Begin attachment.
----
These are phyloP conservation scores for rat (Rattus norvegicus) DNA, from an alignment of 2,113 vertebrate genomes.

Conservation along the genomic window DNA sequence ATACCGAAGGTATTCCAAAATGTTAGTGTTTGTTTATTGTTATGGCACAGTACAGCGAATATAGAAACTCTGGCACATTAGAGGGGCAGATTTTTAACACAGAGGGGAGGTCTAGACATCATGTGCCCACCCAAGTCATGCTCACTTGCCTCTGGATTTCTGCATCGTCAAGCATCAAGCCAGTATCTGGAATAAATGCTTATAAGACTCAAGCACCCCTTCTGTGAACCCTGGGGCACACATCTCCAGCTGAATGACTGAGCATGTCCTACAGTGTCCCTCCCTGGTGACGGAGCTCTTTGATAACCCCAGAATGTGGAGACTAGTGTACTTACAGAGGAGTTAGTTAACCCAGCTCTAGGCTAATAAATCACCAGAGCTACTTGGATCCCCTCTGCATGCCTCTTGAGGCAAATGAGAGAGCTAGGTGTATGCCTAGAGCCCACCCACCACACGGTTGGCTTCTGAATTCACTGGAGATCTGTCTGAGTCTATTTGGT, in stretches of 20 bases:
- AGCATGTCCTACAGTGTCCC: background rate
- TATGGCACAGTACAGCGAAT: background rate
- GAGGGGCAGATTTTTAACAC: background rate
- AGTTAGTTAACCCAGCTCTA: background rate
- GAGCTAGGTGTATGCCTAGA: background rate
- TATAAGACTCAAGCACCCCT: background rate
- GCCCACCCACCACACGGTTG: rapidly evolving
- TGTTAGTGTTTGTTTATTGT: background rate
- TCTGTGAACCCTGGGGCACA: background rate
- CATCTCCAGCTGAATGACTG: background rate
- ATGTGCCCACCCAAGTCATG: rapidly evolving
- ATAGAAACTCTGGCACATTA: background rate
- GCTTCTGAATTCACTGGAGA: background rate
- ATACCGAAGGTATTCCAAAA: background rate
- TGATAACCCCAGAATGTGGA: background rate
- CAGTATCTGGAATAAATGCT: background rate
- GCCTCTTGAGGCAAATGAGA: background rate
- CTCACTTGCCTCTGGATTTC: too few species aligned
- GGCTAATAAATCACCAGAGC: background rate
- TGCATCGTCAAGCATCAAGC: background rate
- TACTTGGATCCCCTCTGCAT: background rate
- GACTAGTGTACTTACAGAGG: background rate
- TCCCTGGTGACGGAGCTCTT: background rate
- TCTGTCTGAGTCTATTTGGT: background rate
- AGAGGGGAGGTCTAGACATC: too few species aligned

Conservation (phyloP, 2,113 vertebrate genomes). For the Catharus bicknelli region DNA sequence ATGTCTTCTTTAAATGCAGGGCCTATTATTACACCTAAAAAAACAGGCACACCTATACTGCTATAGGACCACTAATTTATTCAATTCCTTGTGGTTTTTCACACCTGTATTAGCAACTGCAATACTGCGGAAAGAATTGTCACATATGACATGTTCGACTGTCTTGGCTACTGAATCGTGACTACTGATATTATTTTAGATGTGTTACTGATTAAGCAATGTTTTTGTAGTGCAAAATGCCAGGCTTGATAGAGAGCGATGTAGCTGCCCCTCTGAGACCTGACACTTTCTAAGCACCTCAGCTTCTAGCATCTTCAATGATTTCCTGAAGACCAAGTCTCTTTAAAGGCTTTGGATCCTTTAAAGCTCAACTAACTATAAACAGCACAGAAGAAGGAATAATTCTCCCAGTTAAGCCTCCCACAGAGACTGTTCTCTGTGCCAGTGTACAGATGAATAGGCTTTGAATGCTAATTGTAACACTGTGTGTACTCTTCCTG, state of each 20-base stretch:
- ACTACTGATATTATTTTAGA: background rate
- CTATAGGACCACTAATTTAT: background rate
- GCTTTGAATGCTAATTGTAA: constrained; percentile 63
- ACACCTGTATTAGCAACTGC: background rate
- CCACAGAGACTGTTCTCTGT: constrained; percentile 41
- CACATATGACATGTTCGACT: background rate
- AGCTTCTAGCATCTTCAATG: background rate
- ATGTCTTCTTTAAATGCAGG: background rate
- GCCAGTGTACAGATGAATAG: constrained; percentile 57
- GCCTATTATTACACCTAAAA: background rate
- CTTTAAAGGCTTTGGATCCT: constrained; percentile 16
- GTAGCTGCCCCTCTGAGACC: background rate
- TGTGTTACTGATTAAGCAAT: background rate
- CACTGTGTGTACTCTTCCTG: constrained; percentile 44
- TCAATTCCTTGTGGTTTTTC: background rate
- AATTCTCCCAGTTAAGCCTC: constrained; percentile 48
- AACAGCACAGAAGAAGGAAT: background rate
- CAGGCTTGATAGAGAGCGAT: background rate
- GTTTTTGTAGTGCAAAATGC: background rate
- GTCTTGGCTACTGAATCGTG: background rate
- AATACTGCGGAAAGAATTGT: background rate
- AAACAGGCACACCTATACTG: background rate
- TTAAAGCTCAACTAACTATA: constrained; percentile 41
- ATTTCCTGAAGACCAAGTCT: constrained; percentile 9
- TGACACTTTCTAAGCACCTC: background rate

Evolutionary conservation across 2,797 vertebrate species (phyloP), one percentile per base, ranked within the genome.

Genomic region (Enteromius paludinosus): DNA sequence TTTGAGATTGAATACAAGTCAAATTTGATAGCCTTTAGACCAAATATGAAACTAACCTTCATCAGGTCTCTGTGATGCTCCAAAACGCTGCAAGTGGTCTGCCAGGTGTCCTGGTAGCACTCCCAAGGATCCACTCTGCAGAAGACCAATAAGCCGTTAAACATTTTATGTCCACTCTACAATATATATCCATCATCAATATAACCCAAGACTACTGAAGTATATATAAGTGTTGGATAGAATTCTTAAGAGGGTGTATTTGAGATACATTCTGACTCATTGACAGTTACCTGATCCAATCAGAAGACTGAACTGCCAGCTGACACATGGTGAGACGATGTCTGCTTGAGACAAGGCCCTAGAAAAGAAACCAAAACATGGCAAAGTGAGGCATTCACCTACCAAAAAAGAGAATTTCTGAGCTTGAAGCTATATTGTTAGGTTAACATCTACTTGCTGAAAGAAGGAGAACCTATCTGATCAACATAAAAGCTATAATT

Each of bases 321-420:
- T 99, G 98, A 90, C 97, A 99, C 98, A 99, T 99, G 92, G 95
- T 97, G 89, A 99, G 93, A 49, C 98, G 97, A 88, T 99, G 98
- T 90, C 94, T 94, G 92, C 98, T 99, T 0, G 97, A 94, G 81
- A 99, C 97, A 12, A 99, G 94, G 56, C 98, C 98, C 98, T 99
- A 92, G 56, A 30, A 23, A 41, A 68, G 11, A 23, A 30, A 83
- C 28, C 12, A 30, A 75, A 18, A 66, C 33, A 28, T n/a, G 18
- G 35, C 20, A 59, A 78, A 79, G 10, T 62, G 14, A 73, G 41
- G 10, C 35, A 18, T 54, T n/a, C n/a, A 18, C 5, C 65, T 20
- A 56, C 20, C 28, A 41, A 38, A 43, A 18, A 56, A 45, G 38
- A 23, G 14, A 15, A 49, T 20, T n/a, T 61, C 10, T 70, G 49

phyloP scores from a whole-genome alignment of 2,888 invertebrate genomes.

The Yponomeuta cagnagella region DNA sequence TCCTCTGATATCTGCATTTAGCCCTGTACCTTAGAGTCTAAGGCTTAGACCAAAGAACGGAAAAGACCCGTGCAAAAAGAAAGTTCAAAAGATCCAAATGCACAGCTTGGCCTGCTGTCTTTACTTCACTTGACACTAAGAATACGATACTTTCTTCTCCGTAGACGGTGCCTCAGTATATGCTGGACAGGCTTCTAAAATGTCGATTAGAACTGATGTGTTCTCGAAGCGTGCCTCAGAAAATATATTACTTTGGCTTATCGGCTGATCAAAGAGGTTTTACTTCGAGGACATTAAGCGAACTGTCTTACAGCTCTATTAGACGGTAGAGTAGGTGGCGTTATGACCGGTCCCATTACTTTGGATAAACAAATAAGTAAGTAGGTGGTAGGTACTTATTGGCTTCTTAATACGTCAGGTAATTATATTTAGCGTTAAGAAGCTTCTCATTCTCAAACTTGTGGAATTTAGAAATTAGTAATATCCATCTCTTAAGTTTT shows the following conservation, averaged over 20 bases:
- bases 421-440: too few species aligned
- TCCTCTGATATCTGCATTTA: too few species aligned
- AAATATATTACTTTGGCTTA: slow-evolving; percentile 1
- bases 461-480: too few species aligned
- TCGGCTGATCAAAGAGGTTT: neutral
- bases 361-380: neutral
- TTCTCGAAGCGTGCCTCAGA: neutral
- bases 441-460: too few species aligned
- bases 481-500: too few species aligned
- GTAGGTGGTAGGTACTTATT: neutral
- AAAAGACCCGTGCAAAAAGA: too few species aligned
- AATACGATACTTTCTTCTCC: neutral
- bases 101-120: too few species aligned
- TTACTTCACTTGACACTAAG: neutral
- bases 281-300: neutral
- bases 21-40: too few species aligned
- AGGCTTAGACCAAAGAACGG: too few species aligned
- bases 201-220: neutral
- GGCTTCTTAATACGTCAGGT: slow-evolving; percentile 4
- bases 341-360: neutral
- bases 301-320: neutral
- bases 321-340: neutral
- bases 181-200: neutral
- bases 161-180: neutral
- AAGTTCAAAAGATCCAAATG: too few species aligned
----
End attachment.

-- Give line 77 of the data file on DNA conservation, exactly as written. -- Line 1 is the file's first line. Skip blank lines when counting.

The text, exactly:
- bases 481-500: too few species aligned